13 September 2018 Business News Politics


The claim is believed to be one of the largest lawsuits ever brought against a British individual in the history of the UK legal system.

A Taiwanese shipping magnate yesterday vowed to sue ex-RBS boss Fred Goodwin for up to £3billion for allegedly using his company’s cash to keep the bank afloat during the financial crash.
The claim is believed to be one of the largest lawsuits ever brought against a British individual in the history of the UK legal system.
Nobu Su, the billionaire chairman of Today Makes Tomorrow (TMT), accuses Goodwin - along with two former senior colleagues and the bank itself – of “hijacking” TMT’s accounts and using them as “unlimited cash machines”.
Between 2007 and 2009, when RBS was on the brink of disaster, the tycoon claims Goodwin personally oversaw the alleged fraud which involved “siphoning off” billions of dollars without consent.
The value of TMT’s assets, which included vast fleets of container ships, liquified natural gas (LNG) ships, very large crude (VLCC) tankers and bulk carriers worth up to USD$500million each, were also exploited by RBS at a time when its own future was in crisis, it is alleged.
Su – among the wealthiest men in Asia at the time – also accuses Goodwin and former senior colleagues Neena Birdie and Marie Chang of insider trading and of manipulating shares worth almost USD$100million.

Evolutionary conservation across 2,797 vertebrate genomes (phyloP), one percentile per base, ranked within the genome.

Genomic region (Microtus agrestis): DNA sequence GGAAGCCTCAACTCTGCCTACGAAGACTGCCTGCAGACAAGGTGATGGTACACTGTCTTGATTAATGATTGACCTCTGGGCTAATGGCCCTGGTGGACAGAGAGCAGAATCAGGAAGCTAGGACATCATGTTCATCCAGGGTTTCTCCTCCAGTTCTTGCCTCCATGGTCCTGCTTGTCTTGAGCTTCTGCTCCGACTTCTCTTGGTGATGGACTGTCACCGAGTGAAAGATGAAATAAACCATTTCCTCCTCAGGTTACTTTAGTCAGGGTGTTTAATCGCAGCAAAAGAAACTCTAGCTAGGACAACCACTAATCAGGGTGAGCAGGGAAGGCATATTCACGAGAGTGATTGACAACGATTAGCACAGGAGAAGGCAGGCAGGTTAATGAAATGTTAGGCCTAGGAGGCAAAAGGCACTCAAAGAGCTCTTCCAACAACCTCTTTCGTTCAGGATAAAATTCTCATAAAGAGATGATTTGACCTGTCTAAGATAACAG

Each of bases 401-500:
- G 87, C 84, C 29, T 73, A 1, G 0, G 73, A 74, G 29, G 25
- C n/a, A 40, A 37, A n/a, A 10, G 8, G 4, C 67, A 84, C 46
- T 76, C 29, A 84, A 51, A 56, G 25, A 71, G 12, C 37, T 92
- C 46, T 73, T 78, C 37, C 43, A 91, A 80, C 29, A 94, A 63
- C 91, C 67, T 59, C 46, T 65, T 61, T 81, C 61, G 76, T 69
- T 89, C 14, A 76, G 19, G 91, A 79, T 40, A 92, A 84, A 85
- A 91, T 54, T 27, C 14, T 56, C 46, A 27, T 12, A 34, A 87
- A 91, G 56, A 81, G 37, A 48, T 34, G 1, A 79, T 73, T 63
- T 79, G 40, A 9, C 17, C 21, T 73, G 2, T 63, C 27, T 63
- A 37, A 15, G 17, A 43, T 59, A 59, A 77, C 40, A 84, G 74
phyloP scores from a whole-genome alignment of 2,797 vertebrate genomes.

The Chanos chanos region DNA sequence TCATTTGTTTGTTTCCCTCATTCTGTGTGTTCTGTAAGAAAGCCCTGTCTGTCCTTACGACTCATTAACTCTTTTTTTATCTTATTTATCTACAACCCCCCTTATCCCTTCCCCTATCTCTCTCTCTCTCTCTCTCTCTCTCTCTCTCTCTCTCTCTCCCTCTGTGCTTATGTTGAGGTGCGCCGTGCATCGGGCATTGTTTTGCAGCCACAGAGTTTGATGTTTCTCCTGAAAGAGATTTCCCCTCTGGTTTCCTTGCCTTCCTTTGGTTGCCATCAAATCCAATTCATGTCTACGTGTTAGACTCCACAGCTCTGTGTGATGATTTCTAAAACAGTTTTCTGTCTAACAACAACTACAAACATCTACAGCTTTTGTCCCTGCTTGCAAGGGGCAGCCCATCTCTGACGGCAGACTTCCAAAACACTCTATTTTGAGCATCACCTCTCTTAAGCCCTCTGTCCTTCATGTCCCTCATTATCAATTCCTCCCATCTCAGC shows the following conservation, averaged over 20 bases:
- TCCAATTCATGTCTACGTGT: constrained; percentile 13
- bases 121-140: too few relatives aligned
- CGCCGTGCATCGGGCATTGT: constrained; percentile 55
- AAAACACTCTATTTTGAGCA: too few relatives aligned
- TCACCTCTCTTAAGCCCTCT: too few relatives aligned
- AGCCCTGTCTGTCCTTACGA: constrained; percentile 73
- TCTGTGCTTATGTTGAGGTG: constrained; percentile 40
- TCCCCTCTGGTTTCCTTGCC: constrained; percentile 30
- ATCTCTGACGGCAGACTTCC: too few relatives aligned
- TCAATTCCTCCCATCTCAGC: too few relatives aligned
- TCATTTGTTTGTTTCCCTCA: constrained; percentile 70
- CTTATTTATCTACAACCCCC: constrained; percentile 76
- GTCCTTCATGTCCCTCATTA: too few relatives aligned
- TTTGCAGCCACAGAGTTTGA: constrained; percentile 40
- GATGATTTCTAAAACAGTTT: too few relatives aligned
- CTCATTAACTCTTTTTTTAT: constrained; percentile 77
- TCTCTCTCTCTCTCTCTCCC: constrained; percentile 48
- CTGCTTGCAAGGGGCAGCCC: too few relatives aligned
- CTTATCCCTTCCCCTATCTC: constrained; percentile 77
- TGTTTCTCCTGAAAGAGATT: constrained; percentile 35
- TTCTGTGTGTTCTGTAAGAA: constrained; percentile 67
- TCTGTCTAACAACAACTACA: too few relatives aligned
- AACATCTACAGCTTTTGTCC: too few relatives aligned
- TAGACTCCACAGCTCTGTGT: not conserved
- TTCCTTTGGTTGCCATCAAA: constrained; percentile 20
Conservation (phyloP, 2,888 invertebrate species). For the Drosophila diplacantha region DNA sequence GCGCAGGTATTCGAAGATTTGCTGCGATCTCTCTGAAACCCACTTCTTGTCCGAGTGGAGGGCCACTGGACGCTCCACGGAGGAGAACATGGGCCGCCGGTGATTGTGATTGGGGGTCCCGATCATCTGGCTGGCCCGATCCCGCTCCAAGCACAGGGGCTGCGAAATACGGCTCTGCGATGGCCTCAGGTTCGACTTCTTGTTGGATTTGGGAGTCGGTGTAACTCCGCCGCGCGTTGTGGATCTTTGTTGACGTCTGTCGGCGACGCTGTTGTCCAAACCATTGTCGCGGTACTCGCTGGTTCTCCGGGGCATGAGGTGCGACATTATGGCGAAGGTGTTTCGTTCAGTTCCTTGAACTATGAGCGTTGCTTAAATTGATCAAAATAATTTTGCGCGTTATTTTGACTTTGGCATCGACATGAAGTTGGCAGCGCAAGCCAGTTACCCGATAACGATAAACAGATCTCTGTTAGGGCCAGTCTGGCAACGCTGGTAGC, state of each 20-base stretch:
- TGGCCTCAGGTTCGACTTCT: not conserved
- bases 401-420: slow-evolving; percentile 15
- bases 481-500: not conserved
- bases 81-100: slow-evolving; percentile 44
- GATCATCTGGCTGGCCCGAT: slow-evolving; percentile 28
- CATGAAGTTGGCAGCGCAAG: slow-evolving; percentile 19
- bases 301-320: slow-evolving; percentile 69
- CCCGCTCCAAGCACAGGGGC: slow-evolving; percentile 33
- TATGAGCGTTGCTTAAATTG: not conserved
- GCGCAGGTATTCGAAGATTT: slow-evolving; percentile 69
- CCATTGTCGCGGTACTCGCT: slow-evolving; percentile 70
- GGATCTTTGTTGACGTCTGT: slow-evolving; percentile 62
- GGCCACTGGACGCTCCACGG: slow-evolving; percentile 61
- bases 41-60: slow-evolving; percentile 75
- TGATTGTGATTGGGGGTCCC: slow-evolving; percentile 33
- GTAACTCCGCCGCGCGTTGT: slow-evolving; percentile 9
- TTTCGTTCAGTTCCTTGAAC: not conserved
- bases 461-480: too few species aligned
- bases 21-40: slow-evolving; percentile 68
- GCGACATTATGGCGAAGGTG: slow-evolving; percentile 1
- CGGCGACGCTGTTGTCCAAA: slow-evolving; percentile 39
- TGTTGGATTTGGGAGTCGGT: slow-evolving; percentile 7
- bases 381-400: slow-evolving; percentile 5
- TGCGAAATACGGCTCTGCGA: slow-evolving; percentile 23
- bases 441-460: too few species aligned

Together, they are said to have been “negligent in protecting his business interests” and conspired to “injure Mr Su by unlawful means.”
The alleged fraud, which almost brought family business TMT to its knees, is said to have cost Su USD$3.6billion (£2.5billion).
Su started legal proceedings in 2014 but the case was dropped when a Singaporean court ruled that it would have to be heard in London.
Now the tycoon has confirmed in a statement that he is preparing a claim against Goodwin, Birdie, Chang, The Royal Bank of Scotland PLC (trading as RBS Greenwich Futures), and The Royal Bank of Scotland PLC (Singapore Branch) in the British courts.
Speaking yesterday from his home in Japan, he also described the last 10 years as a “nightmare” and pledged to recover his firm’s losses from those involved “in full”.
He said: “After what has been an especially difficult decade due to our relationship with RBS, I now fully intend to recover my firm’s losses in full.
“I understand that there is no way of doing so in Singapore and as such intend to bring a legal action against those involved in London where, I trust, justice will be served.”
Su, 59, inherited TMT from his late father and is credited with turning a small marine transportation company into a multi-billion-dollar global enterprise that at its height shipped an average of 250,000 metric tonnes of goods per day around the world.
But in his new expose, ‘The Gold Man From the East’, which is out this week, he claims the fortunes of TMT were “destroyed” after placing his money in the hands of “vultures” at RBS.